Topping Palm Trees in the Name of CC&R Enforcement: A Proposal to Temper CC&R Enforcement with Common Sense
Western State College of Law
South Texas Law Review, Vol. 51, No. 2, 2009
This article will first discuss the structure of CICs in general, and then review various approaches that state courts have taken in reviewing decisions made by the board of directors of a homeowner association. This article will then discuss the implications of Ekstrom vs. Marquesa Homeowners Association, where the California Court of Appeals ordered the Marquesa Homeowner Association to strictly enforce a CC&R resulting in mature palm trees being removed if those palm trees exceeded the roofline of the home on the lot and obstructed another homeowner’s ocean or golf course view. The result was a practical absurdity: hundreds of mature palm trees in a coastal community, previously approved by the Association and planted at great expense to the homeowners, being removed to enhance the ocean and golf course views of a handful of residents. The decision serves as precedent for future boards to enforce each section of the governing documents with exacting specificity, no matter the consequences, since no exception to enforcement will be permitted by a court. It further demonstrates the need for some flexibility devise that will allow a board of directors to not enforce an otherwise valid provision in a homeowner association’s CC&Rs – short of an amendment to the CC&Rs - where enforcement would not be in the best interest of the community, and the spirit of the CC&Rs could be furthered with something short of exacting enforcement. In Marquesa’s situation, the spirit of the CC&R in question could have been realized by requiring approved palm trees that had grown above the roofline and were in another homeowners’ sightline of the ocean or golf course to be thinned, thus preserving the trees and enhancing the ocean and golf course view. This alternative to strict enforcement was proposed by the Association in a set of rules adopted by the board, but the court held that these rules violated the plain meaning of Section 7.18 of the CC&Rs, which required the trees to be trimmed to roof top level, and thus the rules were outside the authority of the board. The board had no authority to veer from enforcing the plain meaning of the CC&R.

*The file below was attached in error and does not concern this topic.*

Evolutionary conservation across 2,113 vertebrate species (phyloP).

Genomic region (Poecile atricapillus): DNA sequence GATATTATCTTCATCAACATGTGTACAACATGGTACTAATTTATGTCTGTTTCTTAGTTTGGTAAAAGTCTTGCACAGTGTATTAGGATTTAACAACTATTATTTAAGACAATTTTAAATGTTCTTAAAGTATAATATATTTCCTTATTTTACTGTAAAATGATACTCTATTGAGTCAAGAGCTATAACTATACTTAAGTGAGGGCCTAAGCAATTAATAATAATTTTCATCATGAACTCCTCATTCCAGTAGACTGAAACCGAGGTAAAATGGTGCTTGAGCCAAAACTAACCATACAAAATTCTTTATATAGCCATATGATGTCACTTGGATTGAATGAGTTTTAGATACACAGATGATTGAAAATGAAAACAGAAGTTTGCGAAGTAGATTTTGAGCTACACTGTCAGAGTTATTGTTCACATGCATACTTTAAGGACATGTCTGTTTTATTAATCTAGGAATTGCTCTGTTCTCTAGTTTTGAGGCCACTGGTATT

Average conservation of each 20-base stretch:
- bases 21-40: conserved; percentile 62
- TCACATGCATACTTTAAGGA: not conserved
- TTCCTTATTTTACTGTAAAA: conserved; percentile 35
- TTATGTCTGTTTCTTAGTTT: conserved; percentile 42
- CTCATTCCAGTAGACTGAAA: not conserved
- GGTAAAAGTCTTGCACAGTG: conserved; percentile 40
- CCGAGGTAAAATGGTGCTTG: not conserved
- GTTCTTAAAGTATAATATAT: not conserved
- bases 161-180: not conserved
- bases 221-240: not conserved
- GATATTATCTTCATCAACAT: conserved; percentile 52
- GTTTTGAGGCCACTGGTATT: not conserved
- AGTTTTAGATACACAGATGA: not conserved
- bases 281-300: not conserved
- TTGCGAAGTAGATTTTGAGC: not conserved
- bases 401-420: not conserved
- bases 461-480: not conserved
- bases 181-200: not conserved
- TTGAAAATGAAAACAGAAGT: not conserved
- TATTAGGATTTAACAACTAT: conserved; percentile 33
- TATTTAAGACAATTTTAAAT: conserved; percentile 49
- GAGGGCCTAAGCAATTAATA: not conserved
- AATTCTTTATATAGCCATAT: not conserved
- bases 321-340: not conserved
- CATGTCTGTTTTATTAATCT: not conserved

Number of Pages in PDF File: 33
Keywords: real property, homeowner association, Marquesa, CC&R, Ekstrom, palm treesAccepted Paper Series
Date posted: March 22, 2011
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